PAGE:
Referring to something as a beginner's tool does not imply that it cannot also be a tool for advanced users.

@nthony
11-03-2008, 06:53 PM
As noted, C++ is C, so good knowledge of C++ entails knowledge of C.

It also depends on your long-term goals and interests. If you're more focused on design principles (i.e. Soft-Eng) and are content to leave the hardware as abstracted, then C++ is the way to go. If you'd like an in-depth understanding of computation from architecture to design then starting with C would be preferential.

My personal recommendation would be C->C++->Java/C#. Why? Because you need a solid foundation in order to really grasp what's going on behind the scenes in any super-high-level language (as in Java/C#). Priority one is memory management: the kind that you just won't get from using new/delete or automatic allocation; you've got to sweat it out with malloc to fully appreciate what's going on.

A bit of a warning though: compared to the hand-holding of Java, C (or even C++) is going to get a bit hairy some times. In a nutshell, C is about not shooting yourself in the foot while holding a greased-up .22 caliber magnum.

master5001
11-03-2008, 07:08 PM
Nope

How do you like them apples?

BobMcGee123
11-03-2008, 07:17 PM
Programming is way too hard.

abachler
11-03-2008, 07:41 PM
I dont think that Java>C# is necessarily a logical progression from C>C++. If Java and C# are what you will end up using, there is really little if any need to learn C or C++ for THAT purpose, although they will certainly give you more perspective on OOP in general, its not a bare necessity.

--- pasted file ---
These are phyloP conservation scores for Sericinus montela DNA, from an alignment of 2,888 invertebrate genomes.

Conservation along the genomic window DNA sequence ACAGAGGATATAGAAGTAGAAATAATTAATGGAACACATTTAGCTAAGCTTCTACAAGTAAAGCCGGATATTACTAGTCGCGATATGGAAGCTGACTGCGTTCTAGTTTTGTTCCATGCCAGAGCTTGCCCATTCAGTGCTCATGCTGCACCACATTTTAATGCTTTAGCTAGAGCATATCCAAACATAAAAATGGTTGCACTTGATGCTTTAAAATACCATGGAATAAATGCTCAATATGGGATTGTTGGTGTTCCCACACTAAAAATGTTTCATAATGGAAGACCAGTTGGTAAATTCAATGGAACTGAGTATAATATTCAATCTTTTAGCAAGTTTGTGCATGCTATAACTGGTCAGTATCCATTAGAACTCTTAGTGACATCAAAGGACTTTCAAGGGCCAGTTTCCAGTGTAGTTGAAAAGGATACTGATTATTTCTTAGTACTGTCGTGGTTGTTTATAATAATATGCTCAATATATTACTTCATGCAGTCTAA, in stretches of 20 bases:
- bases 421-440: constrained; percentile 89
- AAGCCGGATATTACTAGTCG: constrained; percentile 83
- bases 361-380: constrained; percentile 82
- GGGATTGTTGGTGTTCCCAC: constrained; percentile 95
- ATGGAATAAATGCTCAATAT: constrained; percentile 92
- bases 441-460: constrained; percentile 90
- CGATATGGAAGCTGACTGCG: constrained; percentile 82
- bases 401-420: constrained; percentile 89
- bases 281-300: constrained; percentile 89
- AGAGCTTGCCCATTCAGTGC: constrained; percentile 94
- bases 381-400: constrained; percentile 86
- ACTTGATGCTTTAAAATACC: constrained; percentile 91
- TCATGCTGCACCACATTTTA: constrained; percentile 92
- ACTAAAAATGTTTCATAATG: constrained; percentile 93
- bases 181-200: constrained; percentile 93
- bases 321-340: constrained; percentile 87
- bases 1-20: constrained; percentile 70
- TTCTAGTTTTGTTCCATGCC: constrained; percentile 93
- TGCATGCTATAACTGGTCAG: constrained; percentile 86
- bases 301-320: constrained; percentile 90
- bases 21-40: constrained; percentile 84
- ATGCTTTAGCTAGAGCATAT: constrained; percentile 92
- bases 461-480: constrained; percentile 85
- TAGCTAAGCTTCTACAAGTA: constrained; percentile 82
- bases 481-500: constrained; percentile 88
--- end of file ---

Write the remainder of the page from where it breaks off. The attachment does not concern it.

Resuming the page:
master5001
11-03-2008, 07:48 PM
C# is more like the Java transitioning into $.

zacs7
11-03-2008, 07:48 PM
> My personal recommendation would be C->C++->Java/C#.
My recommendation is similar, C -> Java -> C++ :)

A lot of the concepts in Java are the same in C++, but far easier in Java and thus you'll be able to apply/expand on that when you learn C++.

My theory of course, so feel free NOT to bash me ;)

master5001
11-03-2008, 07:58 PM
>> My theory of course, so feel free NOT to bash it

But... but... I want to throw in pedantic arguments. You did already thwart my efforts by being polite, however.

zacs7
11-03-2008, 08:02 PM
I want to hear them :). You can bash my theory, just not me *cough* Elysia :p

whiteflags
11-03-2008, 09:16 PM
My theory is that C++ is worth it to learn it because I am studying it right now. Anything I study is important. :D

abachler
11-04-2008, 02:22 AM
Just try the following if you want to know how necessary C++ is

Write a hardware driver in JAVA
Write an OS in C#

zacs7
11-04-2008, 04:46 AM
> Write a hardware driver in JAVA